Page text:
Economic Development & Institutions (EDI) was a five-year collaborative research programme launched in 2015 through funding from the UK’s Foreign, Commonwealth & Development Office (FCDO).
The importance of institutions in shaping trajectories of economic development is broadly acknowledged, but research to date had neglected the impact of institutional change and the policy implications of this. EDI addressed these knowledge gaps and build the evidence to inform further analysis and policy change in support of inclusive, sustainable economic growth.
Our work is divided into four research activities:
- Producing path-finding papers that take stock of existing evidence on specific issues
- Developing an institutional diagnostic tool that identifies institutional weaknesses critical to economic development
- Conducting coordinated randomised control trials (RCTs) that seek to provide robust evidence on the effectiveness of different levers for change
- Undertaking research for in-depth case studies that analyse interactions between formal and informal institutions in relation to growth and development
Through these activities, and ongoing active engagement with policymakers, we aim to promote a deeper understanding of the key processes that influence economic growth across the globe – and the role of institutional change in shaping these processes.
Our findings will provide the basis for a better understanding of what really drives economic development. By focusing on the practical questions that matter for policy, our work will help support evidence-based decision making that can underpin real change at both the national and international level.
Over recent years, academic research has driven major advances in our understanding of the relationship between institutions and economic development. However, the existing literature suffers from a number of limitations.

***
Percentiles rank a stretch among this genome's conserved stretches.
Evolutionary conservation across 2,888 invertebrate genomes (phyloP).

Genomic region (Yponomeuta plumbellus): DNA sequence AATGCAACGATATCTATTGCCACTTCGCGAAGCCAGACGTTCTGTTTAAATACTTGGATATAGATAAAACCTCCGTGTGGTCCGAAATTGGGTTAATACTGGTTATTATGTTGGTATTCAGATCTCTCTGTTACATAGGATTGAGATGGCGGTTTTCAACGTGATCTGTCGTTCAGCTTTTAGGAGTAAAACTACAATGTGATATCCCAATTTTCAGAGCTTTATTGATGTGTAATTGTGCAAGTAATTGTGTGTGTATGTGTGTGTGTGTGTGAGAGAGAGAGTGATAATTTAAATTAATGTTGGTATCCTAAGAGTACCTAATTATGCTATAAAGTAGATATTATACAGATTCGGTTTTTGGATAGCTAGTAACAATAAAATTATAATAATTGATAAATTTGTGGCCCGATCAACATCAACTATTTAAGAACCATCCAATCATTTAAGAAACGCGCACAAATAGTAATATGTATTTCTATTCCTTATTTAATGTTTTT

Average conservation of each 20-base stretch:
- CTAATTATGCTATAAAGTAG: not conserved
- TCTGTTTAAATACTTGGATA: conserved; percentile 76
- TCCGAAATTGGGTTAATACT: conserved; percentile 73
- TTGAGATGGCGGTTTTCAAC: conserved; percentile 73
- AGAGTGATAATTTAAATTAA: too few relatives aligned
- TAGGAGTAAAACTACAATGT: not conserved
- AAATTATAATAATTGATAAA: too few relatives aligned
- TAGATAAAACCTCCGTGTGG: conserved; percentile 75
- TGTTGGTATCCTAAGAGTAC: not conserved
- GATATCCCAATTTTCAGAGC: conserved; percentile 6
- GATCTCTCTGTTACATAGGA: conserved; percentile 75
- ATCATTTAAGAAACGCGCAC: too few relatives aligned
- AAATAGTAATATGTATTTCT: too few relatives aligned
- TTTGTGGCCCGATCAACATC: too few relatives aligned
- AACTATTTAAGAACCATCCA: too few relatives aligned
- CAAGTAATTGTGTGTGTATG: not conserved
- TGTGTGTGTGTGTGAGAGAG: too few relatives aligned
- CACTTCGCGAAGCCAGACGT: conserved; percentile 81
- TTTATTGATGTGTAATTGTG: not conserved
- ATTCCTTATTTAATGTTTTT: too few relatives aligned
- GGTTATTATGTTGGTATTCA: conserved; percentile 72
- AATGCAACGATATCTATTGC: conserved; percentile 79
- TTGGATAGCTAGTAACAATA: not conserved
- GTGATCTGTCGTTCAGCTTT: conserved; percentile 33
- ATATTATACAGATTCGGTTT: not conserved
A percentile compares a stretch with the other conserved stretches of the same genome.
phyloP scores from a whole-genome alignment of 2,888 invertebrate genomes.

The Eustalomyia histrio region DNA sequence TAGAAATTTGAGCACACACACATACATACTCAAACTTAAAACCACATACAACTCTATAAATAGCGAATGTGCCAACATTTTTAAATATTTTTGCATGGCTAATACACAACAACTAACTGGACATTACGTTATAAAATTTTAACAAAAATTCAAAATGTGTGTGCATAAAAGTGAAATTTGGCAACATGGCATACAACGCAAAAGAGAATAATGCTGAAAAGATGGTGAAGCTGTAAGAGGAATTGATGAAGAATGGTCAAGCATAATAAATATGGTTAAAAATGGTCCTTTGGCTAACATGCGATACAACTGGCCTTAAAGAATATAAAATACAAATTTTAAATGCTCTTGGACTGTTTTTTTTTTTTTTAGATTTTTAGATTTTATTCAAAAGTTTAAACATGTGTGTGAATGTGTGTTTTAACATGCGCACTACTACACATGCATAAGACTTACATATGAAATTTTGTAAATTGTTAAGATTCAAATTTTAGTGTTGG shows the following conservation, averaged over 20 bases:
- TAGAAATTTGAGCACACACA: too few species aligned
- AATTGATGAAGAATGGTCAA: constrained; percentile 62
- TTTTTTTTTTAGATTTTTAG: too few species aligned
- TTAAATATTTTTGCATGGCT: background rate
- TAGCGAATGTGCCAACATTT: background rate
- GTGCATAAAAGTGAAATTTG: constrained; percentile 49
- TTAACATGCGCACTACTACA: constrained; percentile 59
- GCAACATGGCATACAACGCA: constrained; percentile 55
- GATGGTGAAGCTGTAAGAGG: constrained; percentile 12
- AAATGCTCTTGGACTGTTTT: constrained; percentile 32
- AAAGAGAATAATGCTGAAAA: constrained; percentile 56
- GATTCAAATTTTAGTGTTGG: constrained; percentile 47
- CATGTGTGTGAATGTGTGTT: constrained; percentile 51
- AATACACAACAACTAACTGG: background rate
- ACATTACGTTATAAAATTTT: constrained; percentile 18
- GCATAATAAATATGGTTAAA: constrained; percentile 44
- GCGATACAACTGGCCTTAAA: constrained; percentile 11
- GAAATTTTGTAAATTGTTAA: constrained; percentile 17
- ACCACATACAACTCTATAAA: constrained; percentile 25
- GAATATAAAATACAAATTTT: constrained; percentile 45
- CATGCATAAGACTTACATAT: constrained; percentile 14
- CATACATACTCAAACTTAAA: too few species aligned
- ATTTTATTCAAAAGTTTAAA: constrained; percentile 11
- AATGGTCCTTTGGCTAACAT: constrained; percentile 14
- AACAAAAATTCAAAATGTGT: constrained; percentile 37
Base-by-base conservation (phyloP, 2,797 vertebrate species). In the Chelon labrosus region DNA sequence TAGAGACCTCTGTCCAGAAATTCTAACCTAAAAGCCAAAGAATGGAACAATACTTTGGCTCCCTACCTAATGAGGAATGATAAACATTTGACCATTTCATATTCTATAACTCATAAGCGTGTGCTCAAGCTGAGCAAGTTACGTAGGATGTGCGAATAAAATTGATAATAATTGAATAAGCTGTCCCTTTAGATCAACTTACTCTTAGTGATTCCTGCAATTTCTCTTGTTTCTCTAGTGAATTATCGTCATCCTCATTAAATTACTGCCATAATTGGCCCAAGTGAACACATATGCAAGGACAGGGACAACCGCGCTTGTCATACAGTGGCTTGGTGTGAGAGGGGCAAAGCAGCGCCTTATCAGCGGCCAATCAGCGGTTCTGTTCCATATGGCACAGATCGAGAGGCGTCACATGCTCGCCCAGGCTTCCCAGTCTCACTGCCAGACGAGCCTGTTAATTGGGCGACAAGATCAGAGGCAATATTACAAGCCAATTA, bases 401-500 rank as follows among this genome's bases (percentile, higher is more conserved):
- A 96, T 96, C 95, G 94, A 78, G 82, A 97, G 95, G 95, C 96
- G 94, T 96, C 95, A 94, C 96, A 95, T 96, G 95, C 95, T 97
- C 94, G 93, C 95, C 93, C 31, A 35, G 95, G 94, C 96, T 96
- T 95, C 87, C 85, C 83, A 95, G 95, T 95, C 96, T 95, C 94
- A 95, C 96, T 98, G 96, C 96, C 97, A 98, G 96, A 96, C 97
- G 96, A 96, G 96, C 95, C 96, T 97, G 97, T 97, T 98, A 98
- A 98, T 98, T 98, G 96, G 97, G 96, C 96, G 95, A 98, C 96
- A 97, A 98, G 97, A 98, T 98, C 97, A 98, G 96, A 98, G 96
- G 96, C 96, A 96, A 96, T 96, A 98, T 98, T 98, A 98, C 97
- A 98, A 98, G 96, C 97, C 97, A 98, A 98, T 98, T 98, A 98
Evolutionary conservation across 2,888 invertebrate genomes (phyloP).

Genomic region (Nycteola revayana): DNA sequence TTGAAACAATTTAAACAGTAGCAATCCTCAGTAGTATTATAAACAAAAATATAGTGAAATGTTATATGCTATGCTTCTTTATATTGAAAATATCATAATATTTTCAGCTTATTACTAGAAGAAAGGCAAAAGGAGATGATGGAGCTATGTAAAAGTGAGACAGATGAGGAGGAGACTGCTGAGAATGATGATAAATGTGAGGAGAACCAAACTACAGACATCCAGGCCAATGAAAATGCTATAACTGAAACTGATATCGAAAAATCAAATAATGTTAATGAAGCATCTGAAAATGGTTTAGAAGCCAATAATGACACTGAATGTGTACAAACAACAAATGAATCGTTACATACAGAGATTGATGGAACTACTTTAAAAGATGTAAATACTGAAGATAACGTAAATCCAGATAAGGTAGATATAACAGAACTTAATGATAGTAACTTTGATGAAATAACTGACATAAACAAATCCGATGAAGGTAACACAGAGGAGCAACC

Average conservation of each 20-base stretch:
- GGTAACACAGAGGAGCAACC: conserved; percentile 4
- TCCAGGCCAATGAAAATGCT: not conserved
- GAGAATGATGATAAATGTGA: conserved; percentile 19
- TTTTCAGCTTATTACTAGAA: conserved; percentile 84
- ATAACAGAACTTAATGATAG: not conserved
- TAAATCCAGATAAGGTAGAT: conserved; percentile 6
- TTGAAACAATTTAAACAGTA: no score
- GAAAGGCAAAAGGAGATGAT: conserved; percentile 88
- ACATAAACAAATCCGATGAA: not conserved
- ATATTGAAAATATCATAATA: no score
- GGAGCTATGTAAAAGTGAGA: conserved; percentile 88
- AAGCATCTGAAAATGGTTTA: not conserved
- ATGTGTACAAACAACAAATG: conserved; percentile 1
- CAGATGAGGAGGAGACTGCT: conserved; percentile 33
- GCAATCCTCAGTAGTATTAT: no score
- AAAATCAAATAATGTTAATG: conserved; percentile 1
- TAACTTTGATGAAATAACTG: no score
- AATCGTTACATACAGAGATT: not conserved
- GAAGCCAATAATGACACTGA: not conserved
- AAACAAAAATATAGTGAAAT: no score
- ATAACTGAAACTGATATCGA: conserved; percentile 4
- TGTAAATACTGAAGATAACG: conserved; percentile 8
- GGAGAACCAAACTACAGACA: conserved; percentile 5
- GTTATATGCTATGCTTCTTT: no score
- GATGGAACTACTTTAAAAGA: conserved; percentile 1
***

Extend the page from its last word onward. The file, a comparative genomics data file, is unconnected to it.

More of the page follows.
Firstly, by focusing on the question of which institutions matter for growth rather than how institutions change over time, the current research agenda often fails to answer the practical questions that policymakers face. Academic research needs to start from the challenges imposed on decision makers by current institutional constraints rather than simply flagging historically-determined barriers to growth. At the other end of the spectrum, action-oriented research has frequently ignored the question of institutions altogether, and as a result addressed marginal, rather than transformational, changes.
Further, conceptual vagueness has made it difficult to build a body of evidence that synthesises findings. And, finally, the lack of integration between different research disciplines has resulted in the emergence of fragmented knowledge, duplications, and limited triangulation of results.
Our programme of research and policy engagement activity intends to address these knowledge gaps, help shift the research angle towards the impact of institutional changes, and provide a detailed conceptual framework to approach further analysis in the area.
Our approach is guided by the principle of ‘pluridisciplinarity’, where we apply disciplinary approaches that are relevant to each research question, rather than a standard set of disciplinary lenses to every problem. Alongside economists, our research benefits from the input of political scientists, legal scholars and historians, leading to a more comprehensive analysis and greater policy relevance.
Ensuring the policy value of findings is a key focus of the programme. We are working closely with policymakers at every stage – from framing the research questions through to dissemination of final outputs. We also coordinate with existing research initiatives – such as WIDER’s ‘Gender and Development’ research programme – to help maximise the impact of our collective findings.
How we are organised
EDI comprises a consortium of institutions responsible for the overall management and intellectual leadership of the programme. These are: Oxford Policy Management (the contract holder), the Paris School of Economics, the Centre de Recherche en Économie de Développement (CRED) at the University of Namur, and ADE – Analysis for Economic Decisions.
In addition, EDI has a team of world-leading academics who have been structured into Scientific Committees for each Research Activity, and an overall Independent Advisory Committee. We are grateful for the engaged support of over 70 world-class academics, who provide oversight and technical inputs to the research through membership of these Scientific Committees, and our partner institutions, which enable us to extend the reach of our research and policy engagement around the world.